IC&I Waste: The Mystery Part II

Owen Sound study indicates who produces what (and what happens to it)

By: Maria Kelleher
Solid Waste & Recycling Magazine – 2010-04-01


They say you need good information to develop good policy…

One of the challenges dogging policy development for industrial, commercial and institutional (IC&I) waste and in assessing the effectiveness of existing policies and regulations is the lack of detailed data on which businesses or business groups produce the most waste, and how business size affects the amount. In the February/March edition (see Cover Story) we looked at the picture from a macro perspective. Now we turn to a key question: To what extent do small businesses contribute to the tonnages tonnes of non-residential waste disposed in Canada each year?

Without this information it’s difficult to develop an effective policy for IC&I waste diversion and (importantly in the policy development stage) it’s hard to know how effective policies that focus waste generator types will be.

Policymakers intent on reducing IC&I waste sent for disposal need to figure out how to address the waste coming from small businesses. While each individual small business might generate a small amount of IC&I waste, collectively (because of their large numbers) they may contribute a sizeable portion of the total.

Owen Sound

The City of Owen Sound in Southern Ontario has a population of about 22,000 – with an additional 10,000 living in the surrounding area. The city instituted a mandatory recycling by-law in 2006 requiring all IC&I establishments to submit a waste audit report identifying the amount of waste produced, diverted and disposed.

Data from 687 waste audit reports submitted by all businesses in the city were entered into a custom designed database and analyzed. Information on waste density, and the quantities of waste and recyclables generated by Owen Sound businesses, was provided to Kelleher Environmental by Miller Waste, a waste management company that collects most of the IC&I waste from the city’s businesses, and that operates a transfer station in through which most Owen Sound IC&I waste passes.

The database sorted the information by size of company (measured as number of employees) as well as by NAICS Code (a coding system for different business categories).

SW-04012010-swr a-m 2010 pg 19 fi_fmt1Table 1 shows the volume of waste disposed and diverted by companies of different sizes in Owen Sound:

• About half of the disposed waste is from companies with less than 20 employees;

• 30 per cent of the disposed waste is from companies with greater than 50 employees; and

• the remainder (20 per cent) is from companies with 21 to 50 employees.

Based on the self-reported data submitted by almost 700 businesses of all sizes in the city, the overall diversion rate for IC&I waste is about 24 per cent. This is in contrast to the 11 per cent figure reported by Statistics Canada in the most recent WMIS survey. It should be noted that in an ideal world, the self-reported figures should be verified through site visits to each business, or a selected number of businesses. However, for a city of just 20,000 residents, this would involve almost 700 site visits, and a prohibitive investment in time for current purposes.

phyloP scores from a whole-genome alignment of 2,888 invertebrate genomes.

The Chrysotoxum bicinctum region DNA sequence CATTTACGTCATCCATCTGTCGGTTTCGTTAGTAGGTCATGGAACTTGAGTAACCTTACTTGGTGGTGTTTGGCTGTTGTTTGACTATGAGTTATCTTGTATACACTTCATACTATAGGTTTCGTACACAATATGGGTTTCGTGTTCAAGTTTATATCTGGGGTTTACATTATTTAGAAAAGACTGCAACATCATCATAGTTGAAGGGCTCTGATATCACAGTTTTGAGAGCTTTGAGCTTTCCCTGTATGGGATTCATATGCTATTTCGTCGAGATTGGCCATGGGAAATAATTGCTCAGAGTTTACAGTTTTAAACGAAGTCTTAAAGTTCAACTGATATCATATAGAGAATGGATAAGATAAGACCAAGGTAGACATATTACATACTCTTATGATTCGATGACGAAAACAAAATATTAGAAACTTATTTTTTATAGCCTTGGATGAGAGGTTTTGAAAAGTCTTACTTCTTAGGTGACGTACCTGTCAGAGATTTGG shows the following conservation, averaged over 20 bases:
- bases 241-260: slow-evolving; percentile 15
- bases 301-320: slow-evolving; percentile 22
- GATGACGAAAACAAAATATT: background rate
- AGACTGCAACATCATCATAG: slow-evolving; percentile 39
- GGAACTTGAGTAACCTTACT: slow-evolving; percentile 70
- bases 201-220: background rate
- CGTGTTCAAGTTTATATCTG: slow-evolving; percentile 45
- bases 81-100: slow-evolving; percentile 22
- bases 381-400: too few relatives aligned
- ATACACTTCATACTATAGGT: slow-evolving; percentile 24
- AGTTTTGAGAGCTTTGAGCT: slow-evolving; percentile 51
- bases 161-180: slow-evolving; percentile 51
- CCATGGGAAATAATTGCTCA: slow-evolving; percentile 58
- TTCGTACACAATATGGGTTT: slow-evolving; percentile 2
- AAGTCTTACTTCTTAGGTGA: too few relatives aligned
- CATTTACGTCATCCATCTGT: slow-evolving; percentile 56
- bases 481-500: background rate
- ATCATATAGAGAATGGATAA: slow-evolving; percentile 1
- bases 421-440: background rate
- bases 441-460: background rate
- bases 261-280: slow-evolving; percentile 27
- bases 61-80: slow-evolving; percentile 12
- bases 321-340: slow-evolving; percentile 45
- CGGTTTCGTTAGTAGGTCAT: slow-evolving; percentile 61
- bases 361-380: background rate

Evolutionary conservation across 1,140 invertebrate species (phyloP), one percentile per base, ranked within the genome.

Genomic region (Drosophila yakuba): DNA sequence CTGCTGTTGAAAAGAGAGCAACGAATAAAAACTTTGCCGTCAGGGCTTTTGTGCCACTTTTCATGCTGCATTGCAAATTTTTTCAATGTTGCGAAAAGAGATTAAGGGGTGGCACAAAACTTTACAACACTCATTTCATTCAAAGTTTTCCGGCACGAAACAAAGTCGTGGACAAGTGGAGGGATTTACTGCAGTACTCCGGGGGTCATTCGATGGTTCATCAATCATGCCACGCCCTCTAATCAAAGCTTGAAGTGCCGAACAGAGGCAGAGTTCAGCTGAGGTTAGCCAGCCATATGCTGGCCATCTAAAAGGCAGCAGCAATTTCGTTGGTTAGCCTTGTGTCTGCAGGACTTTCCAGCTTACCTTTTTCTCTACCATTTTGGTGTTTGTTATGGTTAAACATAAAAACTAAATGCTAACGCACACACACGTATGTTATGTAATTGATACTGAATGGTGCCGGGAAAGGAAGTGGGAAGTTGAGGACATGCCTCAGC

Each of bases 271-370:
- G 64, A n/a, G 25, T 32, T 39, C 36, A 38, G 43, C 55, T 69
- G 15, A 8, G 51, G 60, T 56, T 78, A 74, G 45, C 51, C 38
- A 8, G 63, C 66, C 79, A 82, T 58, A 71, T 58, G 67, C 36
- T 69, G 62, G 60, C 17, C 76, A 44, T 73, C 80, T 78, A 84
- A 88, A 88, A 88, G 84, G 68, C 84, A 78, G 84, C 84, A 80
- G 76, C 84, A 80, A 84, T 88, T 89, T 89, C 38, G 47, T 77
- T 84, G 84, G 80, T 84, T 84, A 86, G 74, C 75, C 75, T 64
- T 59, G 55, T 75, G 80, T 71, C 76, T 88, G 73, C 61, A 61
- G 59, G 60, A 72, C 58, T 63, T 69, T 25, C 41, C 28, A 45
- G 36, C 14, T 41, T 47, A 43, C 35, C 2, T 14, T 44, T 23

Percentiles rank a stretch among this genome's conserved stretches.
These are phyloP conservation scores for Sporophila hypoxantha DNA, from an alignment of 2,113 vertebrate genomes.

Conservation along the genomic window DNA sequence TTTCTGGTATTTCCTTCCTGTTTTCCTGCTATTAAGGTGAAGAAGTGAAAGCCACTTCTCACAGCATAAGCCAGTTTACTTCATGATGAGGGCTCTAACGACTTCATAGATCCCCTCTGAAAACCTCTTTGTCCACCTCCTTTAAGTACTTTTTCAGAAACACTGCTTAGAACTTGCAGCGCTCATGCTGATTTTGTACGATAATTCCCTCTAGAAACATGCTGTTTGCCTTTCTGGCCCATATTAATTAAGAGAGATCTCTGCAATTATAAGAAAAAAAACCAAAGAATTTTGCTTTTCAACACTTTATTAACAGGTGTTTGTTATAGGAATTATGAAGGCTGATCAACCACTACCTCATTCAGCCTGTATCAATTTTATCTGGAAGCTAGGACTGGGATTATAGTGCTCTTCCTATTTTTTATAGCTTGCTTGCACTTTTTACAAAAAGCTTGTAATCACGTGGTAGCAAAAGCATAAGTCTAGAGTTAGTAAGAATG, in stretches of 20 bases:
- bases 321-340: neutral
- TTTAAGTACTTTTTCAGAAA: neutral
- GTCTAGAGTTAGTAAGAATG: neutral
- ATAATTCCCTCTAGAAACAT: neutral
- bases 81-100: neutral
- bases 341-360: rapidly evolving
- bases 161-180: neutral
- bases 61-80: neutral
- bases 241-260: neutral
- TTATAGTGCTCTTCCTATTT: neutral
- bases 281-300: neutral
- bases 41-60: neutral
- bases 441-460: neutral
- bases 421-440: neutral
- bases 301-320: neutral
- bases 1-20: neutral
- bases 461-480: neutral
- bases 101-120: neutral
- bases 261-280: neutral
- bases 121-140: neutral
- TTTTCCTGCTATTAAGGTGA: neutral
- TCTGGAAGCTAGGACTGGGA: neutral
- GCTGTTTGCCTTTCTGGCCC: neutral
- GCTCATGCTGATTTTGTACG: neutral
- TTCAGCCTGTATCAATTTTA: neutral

SW-04012010-ICI Table 2_fmt_fmt
Table 2 shows the data collected by industry type, using the NAICS classification system. The study database calculated by NAICS code the waste generation per employee, total waste generated, blue box materials recycled, and waste disposed, based on self reported audits by City of Owen Sound businesses.

The table shows that key contributors to the residual IC&I waste stream in Owen Sound are:

• Retail 28 per cent;

• Accommodation and Food Services 19 per cent;

• Healthcare 12 per cent; and

• Manufacturing 11 per cent.

Together, these four sectors contribute to 70 per cent of the residual IC&I waste stream.

The data provides a very valuable dataset for IC&I waste management planning, as all businesses in the city (regardless of size or the business involved) were required to submit a waste audit report.

The City of Owen Sound therefore provides an excellent opportunity to see how the business mix of a typical small city contributes to the IC&I waste produced, and therefore identify the diversion opportunities available. It’s particularly valuable as most of the businesses in Owen Sound are small (almost half have five employees or less), and there are virtually no data available on the extent to which small companies contribute to the overall IC&I waste stream.

Conclusions

The key question now becomes: If at least half of the IC&I waste generated in a typical city or community comes from small businesses, what is an effective strategy or policy to encourage IC&I waste diversion?

Mandatory recycling ordinances are one effective way to increase diversion by IC&I generators. However, they need to be enforced, and markets need to be available or developed, for the additional material recovered.

Landfill bans on recyclable materials or surcharges on loads with high recyclable material content have been implemented in some locations. These “end of pipe” policies put the onus on haulers to ensure that their clients are recycling the banned materials.